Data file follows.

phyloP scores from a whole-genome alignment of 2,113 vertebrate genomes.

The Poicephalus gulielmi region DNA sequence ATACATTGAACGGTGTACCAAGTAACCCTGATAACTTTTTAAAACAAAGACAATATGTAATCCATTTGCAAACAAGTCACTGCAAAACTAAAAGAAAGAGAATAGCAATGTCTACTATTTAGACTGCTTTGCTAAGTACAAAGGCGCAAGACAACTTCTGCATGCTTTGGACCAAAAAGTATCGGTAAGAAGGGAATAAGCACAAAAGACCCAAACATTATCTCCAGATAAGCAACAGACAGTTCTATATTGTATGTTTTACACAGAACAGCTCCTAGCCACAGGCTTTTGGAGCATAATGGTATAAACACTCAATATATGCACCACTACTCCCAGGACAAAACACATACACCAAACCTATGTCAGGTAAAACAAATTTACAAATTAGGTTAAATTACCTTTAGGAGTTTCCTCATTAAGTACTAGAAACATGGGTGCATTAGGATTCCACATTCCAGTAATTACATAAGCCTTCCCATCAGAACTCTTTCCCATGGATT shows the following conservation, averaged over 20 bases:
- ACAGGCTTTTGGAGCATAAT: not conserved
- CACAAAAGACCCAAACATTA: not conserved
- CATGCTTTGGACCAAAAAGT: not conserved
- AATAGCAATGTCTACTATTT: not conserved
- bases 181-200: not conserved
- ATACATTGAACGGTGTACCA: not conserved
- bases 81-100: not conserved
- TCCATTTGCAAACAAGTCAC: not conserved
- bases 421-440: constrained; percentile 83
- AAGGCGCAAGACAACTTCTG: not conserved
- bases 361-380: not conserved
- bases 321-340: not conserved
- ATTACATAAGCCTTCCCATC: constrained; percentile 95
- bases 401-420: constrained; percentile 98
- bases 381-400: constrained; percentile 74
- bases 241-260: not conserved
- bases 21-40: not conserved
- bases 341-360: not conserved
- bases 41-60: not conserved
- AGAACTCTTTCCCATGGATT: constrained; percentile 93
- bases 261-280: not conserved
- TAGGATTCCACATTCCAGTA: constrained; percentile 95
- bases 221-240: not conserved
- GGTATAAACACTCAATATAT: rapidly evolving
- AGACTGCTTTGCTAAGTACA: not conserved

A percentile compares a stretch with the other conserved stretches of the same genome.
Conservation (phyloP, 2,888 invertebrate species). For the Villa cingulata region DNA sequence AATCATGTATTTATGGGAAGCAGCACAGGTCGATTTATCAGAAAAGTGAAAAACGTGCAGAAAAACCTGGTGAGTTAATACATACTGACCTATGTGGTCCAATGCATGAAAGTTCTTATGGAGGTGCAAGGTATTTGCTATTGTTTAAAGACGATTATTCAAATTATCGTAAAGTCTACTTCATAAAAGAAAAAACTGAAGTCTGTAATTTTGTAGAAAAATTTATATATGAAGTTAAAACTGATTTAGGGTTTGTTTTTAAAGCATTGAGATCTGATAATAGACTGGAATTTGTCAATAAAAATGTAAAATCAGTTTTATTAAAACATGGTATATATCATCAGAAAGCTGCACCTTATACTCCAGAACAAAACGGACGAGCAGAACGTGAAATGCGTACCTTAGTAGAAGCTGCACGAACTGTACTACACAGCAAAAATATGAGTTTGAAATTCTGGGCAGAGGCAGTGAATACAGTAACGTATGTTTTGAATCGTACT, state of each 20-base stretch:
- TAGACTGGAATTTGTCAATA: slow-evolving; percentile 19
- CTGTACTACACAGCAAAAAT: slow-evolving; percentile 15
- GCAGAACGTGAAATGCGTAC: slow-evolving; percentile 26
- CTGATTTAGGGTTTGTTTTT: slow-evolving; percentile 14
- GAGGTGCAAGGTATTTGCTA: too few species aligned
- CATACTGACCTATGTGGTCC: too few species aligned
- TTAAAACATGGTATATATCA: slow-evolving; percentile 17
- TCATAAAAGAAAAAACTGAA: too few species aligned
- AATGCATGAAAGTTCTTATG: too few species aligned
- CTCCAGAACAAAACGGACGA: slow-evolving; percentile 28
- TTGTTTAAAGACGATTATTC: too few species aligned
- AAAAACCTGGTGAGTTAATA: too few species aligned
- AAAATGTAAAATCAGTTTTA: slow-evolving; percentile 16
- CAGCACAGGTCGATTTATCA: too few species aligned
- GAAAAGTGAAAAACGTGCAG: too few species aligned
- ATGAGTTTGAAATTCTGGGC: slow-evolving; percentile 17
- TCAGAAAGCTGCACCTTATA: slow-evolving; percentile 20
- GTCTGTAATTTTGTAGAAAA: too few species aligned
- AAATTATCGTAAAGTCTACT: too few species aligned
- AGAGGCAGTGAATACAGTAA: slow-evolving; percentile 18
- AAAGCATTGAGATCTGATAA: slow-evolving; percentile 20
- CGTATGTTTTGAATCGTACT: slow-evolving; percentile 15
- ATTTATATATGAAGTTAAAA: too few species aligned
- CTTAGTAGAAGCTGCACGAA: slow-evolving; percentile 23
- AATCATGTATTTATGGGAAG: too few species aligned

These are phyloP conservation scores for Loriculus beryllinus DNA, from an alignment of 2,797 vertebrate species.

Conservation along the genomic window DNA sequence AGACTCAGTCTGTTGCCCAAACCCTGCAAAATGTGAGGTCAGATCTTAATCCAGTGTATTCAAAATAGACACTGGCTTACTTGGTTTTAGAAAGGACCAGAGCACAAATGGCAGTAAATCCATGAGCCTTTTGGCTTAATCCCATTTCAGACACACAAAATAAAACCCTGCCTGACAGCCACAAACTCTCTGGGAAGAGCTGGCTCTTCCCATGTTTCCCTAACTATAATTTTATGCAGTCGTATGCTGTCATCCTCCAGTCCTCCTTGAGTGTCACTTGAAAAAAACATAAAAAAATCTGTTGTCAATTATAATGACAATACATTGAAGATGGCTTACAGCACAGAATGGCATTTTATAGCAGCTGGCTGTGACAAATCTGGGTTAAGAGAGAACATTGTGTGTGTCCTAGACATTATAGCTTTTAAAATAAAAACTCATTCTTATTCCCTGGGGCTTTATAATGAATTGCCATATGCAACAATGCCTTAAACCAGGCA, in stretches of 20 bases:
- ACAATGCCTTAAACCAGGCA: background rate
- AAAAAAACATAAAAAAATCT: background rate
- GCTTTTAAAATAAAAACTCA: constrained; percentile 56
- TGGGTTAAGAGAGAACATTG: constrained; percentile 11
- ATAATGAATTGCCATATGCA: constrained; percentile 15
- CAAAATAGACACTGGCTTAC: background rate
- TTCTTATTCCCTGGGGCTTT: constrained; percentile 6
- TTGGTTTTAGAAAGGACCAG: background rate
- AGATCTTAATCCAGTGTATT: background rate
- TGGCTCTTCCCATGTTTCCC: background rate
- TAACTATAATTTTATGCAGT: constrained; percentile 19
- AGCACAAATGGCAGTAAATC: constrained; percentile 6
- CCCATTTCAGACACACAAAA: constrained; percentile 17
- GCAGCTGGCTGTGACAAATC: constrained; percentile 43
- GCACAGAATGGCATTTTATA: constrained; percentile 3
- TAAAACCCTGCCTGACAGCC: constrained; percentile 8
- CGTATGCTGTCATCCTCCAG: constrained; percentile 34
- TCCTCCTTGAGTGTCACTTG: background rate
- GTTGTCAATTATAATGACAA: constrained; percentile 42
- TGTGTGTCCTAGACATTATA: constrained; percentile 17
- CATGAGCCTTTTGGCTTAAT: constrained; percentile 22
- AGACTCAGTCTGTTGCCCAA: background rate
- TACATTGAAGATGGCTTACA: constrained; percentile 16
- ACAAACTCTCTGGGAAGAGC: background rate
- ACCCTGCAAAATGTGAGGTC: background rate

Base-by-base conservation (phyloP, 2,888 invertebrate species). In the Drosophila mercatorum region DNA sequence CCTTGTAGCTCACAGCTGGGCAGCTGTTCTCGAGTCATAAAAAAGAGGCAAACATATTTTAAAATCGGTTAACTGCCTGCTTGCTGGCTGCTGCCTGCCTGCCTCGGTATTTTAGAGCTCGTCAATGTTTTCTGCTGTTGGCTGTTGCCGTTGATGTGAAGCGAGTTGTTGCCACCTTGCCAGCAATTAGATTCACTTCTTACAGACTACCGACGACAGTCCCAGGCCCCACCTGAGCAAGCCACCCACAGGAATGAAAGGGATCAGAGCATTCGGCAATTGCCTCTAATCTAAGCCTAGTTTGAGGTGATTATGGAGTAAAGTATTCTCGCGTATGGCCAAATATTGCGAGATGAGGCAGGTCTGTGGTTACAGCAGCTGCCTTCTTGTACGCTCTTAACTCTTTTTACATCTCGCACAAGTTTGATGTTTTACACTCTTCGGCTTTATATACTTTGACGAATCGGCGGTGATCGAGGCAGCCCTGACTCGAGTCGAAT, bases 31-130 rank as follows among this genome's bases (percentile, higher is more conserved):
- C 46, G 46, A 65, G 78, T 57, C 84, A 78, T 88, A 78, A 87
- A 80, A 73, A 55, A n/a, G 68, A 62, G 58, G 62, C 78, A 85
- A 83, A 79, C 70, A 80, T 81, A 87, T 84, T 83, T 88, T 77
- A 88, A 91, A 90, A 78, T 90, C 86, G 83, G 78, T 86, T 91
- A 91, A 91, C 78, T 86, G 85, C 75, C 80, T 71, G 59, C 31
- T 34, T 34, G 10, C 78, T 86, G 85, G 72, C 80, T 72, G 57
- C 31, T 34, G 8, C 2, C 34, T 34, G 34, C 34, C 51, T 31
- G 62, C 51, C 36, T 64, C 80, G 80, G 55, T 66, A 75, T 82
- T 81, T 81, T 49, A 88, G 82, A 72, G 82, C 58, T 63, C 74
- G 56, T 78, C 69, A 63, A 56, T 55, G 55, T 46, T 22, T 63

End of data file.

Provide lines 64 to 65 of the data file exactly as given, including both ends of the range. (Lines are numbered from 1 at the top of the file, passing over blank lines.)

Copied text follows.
- TTGGTTTTAGAAAGGACCAG: background rate
- AGATCTTAATCCAGTGTATT: background rate